The finance minister has stayed true to her commitment to fiscal consolidation, even though the pace of the decline in the deficit could have been faster, notes A K Bhattacharya.
The number in Finance Minister Nirmala Sitharaman's fifth Budget, which has not received as wide an attention as it deserved, pertains to the revenue deficit she has projected for 2023-2024.
After having brought down the revenue deficit from 4.4 per cent of GDP in 2021-2022 to 4.1 per cent in 2022-23, she has now proposed a steeper reduction to 2.9 per cent in 2023-2024.
Barring the post-pandemic year of 2021-2022, when the revenue deficit fell by 2.9 percentage points in one year, this reduction of 1.2 percentage points is the steepest in at least 10 years.
The government's revenue deficit reflects the gap between its total revenue receipts (both tax and non-tax revenue) and its revenue expenditure.
In 2022-2023, the finance minister hopes to grow her net revenue receipts by 8 per cent even as her revenue expenditure would increase by a similar rate.
But for 2023-2024, she projects a 12 per cent rise in net revenue receipts, but hopes to rein in revenue expenditure within a growth rate of just 1.2 per cent. That is how the revenue deficit is expected to be slashed to 2.9 per cent of GDP in 2023-2024.
If the fiscal deficit target for next year has not seen a similarly steep reduction (it has been pegged at 5.9 per cent of GDP, compared to 6.4 per cent achieved in 2022-2023, along with the commitment that it would be down to 4.5 per cent before 2025-2026), it is primarily because the government has gone in for a huge outlay increase of 37 per cent in its capital expenditure to Rs 10 trillion in 2023-2024, or about 3 per cent of GDP.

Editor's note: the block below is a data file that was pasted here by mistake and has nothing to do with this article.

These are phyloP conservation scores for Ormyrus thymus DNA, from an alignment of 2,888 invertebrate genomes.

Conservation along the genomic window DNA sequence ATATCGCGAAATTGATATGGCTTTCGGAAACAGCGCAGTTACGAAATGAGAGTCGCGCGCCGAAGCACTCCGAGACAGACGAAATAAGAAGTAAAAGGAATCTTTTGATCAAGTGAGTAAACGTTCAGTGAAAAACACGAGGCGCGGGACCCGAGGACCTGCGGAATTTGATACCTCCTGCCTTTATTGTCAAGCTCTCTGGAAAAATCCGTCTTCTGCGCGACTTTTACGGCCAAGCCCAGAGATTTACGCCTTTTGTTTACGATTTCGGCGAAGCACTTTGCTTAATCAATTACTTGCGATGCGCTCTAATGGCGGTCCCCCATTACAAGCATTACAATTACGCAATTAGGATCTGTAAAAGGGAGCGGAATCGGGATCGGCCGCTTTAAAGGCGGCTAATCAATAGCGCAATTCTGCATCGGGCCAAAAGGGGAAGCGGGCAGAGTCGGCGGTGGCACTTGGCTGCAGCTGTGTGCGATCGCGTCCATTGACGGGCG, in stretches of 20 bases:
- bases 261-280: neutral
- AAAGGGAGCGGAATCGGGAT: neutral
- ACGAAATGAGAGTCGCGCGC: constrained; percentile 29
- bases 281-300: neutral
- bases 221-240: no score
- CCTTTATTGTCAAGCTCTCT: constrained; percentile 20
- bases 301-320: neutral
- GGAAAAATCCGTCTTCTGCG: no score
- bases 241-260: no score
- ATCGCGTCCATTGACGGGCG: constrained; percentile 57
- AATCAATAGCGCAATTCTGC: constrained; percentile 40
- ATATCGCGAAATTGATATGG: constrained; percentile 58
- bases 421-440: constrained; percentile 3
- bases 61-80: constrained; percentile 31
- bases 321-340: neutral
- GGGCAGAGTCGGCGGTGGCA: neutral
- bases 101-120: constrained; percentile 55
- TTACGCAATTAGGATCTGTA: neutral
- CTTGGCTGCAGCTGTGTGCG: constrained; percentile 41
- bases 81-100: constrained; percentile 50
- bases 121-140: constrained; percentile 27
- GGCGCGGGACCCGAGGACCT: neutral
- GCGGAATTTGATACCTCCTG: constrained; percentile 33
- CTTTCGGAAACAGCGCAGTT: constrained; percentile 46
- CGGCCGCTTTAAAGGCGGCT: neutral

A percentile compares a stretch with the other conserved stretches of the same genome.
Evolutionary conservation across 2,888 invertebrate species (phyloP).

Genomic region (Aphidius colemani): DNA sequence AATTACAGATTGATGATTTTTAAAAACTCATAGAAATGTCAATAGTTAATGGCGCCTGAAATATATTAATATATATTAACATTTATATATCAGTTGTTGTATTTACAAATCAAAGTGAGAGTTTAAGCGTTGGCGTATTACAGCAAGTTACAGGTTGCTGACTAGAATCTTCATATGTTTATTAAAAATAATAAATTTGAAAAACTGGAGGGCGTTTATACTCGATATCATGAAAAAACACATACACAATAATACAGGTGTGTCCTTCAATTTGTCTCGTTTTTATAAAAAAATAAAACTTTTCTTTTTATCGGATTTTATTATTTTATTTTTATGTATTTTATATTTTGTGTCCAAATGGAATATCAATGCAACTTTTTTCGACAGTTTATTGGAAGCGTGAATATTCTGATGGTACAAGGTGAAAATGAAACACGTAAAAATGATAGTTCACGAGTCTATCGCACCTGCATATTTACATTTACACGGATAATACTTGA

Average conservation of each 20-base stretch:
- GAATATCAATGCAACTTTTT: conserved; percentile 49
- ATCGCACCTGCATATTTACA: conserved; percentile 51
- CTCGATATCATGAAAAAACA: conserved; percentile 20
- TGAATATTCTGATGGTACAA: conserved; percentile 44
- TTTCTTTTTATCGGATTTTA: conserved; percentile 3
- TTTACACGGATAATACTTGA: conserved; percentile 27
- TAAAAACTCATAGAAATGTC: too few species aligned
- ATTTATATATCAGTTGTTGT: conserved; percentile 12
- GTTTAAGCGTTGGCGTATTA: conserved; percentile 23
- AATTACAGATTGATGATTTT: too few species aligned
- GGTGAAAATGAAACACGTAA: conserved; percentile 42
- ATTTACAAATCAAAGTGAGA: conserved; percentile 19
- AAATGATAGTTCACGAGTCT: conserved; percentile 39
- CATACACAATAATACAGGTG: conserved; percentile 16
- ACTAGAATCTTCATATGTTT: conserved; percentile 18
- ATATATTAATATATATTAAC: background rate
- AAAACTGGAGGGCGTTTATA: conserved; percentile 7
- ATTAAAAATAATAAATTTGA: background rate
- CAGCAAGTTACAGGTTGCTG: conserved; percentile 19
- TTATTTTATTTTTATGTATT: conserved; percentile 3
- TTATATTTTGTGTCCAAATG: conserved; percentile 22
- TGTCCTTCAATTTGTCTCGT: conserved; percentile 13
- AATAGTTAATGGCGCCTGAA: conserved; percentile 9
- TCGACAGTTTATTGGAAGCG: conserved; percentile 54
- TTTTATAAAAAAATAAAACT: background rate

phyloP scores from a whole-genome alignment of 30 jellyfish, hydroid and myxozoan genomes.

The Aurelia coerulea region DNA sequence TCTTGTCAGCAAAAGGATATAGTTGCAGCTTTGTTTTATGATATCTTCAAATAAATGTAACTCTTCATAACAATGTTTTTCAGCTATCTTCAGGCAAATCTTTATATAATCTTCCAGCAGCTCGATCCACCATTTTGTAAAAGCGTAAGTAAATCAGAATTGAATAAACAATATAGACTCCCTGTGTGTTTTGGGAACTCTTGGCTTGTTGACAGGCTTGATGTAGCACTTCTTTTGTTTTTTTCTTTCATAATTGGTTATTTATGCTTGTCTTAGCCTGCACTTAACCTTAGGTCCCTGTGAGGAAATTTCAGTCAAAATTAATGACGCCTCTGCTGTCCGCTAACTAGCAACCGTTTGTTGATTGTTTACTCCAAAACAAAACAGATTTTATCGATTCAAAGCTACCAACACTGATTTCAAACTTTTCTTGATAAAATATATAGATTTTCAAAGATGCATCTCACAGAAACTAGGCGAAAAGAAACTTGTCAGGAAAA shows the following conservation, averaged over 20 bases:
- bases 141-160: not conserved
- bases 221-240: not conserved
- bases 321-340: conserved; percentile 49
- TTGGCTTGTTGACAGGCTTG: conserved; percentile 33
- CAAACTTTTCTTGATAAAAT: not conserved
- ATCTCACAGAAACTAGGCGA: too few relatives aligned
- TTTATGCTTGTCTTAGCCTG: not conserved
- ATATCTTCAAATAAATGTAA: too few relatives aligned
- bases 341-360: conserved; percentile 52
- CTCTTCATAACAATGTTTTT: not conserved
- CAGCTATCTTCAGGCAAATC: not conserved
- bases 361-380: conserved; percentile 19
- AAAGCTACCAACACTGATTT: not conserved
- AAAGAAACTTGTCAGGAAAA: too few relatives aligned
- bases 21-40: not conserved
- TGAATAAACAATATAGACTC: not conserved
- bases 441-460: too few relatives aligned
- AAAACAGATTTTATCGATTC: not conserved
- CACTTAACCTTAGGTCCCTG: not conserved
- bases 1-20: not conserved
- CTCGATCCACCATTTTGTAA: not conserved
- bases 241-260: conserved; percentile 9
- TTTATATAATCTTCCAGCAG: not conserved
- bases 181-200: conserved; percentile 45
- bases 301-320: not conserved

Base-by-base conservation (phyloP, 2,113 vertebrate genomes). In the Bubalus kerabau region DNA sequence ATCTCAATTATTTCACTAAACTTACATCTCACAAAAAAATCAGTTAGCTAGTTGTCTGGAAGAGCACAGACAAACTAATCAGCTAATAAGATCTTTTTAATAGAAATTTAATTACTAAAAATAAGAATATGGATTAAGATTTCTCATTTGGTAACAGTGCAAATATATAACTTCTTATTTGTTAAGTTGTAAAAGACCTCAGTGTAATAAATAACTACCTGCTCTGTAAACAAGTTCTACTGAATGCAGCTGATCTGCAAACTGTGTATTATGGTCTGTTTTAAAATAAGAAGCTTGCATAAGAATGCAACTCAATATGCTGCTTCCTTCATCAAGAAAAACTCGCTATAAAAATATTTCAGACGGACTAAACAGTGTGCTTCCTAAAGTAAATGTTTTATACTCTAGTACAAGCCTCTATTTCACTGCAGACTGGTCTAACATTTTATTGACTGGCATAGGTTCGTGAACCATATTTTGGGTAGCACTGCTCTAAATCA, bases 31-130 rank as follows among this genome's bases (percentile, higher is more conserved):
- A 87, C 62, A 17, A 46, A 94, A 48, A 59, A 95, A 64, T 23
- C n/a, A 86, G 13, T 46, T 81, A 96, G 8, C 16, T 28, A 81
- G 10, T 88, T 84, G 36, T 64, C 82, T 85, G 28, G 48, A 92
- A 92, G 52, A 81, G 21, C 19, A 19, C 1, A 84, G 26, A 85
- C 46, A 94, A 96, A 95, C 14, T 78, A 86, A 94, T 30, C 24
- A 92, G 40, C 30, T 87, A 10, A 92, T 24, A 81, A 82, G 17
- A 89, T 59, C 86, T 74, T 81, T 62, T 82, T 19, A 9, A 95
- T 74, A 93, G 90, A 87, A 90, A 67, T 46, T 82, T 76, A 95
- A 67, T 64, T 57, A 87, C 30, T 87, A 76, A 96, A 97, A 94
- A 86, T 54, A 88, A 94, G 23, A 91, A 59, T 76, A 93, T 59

Clearly, the finance minister has banked heavily on capital expenditure to keep the growth engine revving at the rate of 6.5 per cent, projected by the Economic Survey for 2023-2024.
It was possible for Sitharaman to scale down the capex outlay and show an even lower fiscal deficit target for next year. That she chose not to follow that path of a faster fiscal deficit reduction seems to be because in her calculation, the post-pandemic recovery in private sector investment is still incipient and the government needed to chip in with higher outlay to crowd in private investment and push up the overall investment rate in the economy to the desired level.
That's a conscious bet the finance minister has taken, even though she must have been conscious that maintaining a much higher fiscal deficit, compared to that in the pre-pandemic years, would entail higher interest costs for the entire economy.
There is yet another risk that the finance minister took while preparing the final full Budget for the second Modi government. Reining in the growth in revenue expenditure to only 1.2 per cent will be a difficult task in a year when nine assembly elections are scheduled to be held, leading up to a general elections in May 2024.
While presenting the 2022-2023 Budget last year, the finance minister had projected a less than one per cent increase in its revenue expenditure over the previous year. But now the revised estimate shows that the revenue expenditure in the current year has grown by 8 per cent.